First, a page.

Fonterra milking New Zealand taxpayers

The Maritime Union has hit back at “socially irresponsible” Fonterra pulling out of regional ports and says the dairy giant’s profits are being subsidized by the taxpayer.

Maritime Union of New Zealand General Secretary Trevor Hanson says Fonterra has come out with “weak excuses” for its decision to pull out of some regional ports in favour of transporting products by long distance rail.

Mr Hanson says the future of the New Zealand transport industry seems to be in the hands of one man, Fonterra General Manager of Supply Chain Strategy Nigel Jones.

“Fonterra holds the fate of whole regional economies in their hands because of their size and influence, but seem to have no accountability to anyone but themselves.”

He says recent comments by Mr Jones to rural sector media confirmed Fonterra had no interest in working for a stable and secure regional economy.

“Mr Jones says his goal is to put more money in farmers pockets. Yet he has admitted the large public investment in rail has been behind the decision to dump ports. There has been no debate as to whether this vision is correct or dangerously wrong. Regional communities have been ignored.”

Mr Hanson says he does not believe the rates being paid by Fonterra to rail their goods are sustainable and are basically being propped up by the public.

He says there is a real danger if the rail plan fails, there would be a huge increase in container trucks on the road and regional ports would have disappeared.

Mr Hanson says the decision by Fonterra affects all the other producers who send goods through regional ports like Timaru and New Plymouth.

He says public investment in rail is a good thing, but only as part of an integrated transport system, and publicly owned rail should not be used to play off regions and transport modes against each other.

“It is common knowledge that ports such as Timaru and New Plymouth had planned and invested heavily in upgrading infrastructure to cater for Fonterra. Now they are left high and dry because of overnight decisions. There has been no consultation, no social responsibility and no recognition from Fonterra about the wider implications of their actions.”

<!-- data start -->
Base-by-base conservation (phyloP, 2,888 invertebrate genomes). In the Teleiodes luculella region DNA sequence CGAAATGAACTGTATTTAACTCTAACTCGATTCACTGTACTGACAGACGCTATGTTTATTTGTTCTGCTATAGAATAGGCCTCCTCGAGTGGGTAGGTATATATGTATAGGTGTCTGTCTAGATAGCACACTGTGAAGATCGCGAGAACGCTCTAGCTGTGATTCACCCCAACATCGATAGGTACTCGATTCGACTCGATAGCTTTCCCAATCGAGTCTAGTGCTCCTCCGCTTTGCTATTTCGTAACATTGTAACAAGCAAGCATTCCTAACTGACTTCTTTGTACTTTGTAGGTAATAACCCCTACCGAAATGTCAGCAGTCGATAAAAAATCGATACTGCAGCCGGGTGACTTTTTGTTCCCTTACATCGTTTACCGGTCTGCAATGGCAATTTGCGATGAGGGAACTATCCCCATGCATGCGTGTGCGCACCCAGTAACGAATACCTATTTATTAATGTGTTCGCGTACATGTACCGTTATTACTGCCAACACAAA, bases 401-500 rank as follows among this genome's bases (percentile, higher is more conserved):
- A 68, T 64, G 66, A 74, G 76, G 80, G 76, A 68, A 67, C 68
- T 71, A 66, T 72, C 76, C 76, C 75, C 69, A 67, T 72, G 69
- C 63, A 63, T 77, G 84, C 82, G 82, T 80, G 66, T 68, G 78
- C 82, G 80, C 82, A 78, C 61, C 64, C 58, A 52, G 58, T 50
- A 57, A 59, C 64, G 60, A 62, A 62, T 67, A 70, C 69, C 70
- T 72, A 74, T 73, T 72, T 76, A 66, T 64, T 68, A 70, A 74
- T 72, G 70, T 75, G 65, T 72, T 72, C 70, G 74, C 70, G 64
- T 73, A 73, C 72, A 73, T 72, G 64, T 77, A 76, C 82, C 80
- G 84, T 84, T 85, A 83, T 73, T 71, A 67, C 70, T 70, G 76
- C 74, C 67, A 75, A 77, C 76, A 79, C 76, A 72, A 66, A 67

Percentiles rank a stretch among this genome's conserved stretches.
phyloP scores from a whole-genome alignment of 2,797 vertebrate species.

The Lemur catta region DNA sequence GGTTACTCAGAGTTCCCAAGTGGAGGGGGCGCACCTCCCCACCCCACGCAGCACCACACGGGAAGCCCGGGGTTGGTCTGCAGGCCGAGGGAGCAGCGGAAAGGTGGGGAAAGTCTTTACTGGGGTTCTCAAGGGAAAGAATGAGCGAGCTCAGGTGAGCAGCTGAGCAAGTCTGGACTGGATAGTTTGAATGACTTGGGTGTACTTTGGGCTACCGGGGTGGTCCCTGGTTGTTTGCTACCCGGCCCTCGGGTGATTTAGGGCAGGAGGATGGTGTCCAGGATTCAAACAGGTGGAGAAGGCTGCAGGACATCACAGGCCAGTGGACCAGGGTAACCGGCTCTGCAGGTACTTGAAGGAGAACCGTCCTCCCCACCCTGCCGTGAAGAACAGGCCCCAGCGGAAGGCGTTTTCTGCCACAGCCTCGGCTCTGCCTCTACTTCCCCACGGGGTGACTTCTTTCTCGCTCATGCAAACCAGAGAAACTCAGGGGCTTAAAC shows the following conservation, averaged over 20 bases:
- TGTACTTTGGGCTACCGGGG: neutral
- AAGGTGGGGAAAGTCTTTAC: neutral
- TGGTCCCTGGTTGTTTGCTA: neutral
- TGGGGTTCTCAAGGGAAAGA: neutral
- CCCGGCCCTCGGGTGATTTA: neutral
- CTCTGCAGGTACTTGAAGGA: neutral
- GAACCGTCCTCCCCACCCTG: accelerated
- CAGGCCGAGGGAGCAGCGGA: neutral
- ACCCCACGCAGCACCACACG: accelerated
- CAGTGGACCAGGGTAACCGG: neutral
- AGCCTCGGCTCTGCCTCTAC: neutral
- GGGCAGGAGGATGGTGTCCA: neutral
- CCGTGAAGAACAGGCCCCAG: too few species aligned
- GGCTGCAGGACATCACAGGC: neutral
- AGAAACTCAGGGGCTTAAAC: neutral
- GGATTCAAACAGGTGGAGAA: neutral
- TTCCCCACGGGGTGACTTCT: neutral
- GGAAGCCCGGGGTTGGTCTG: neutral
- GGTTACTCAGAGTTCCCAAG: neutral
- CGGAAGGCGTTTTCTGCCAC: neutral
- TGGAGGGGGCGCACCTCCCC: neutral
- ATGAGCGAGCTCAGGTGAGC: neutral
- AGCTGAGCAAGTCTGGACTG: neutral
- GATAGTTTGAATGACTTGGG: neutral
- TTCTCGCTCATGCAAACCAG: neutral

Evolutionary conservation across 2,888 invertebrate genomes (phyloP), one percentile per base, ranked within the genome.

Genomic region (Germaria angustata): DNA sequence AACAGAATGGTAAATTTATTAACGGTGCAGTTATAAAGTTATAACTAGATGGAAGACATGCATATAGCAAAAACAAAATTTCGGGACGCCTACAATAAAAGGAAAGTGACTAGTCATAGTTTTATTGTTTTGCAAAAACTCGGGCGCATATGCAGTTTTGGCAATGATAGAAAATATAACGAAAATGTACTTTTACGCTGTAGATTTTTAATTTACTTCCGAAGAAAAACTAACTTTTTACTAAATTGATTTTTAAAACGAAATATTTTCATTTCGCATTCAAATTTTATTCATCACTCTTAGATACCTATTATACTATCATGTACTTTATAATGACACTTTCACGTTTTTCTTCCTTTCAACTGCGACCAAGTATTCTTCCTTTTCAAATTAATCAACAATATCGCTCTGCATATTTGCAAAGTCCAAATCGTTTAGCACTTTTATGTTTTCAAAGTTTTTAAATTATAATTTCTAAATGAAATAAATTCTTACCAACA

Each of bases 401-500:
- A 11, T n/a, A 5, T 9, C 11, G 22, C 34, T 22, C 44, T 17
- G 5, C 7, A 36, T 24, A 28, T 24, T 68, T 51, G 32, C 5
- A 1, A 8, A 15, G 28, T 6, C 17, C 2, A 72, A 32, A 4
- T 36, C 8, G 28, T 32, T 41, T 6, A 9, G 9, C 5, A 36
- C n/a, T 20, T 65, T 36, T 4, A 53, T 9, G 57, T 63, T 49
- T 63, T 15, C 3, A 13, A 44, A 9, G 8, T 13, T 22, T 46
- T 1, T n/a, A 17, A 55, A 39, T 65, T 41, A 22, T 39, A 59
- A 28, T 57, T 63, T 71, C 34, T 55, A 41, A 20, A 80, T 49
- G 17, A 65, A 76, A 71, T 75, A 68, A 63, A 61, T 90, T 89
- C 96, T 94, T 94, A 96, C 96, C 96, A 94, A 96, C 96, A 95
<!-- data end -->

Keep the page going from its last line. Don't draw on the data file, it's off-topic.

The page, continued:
“People in the regions are paying three times to subsidize Fonterra profits – they are paying for their regional ports to invest in infrastructure that is then made worthless, they are paying to upgrade rail infrastructure to carry Fonterra goods, and they are paying with their jobs and livelihoods when Fonterra makes overnight decisions to abandon regional ports.”

Mr Hanson says the “hands off” approach by Government to ports has led to a dysfunctional situation which was harming regional economies.

“We cannot have a company like this able to dictate terms to regional New Zealand and cause havoc in regional economies through arbitrary and irresponsible decisions.”

He says that the profits made by Fonterra and primary industries are not just created on the farm, they are created by an entire production and logistics chain that includes transport workers, ports and shipping.

“The actions of Fonterra have a massive impact on regional economies, and if they continue to make harmful decisions based entirely on their own short term interests, then regulation is the only answer.”

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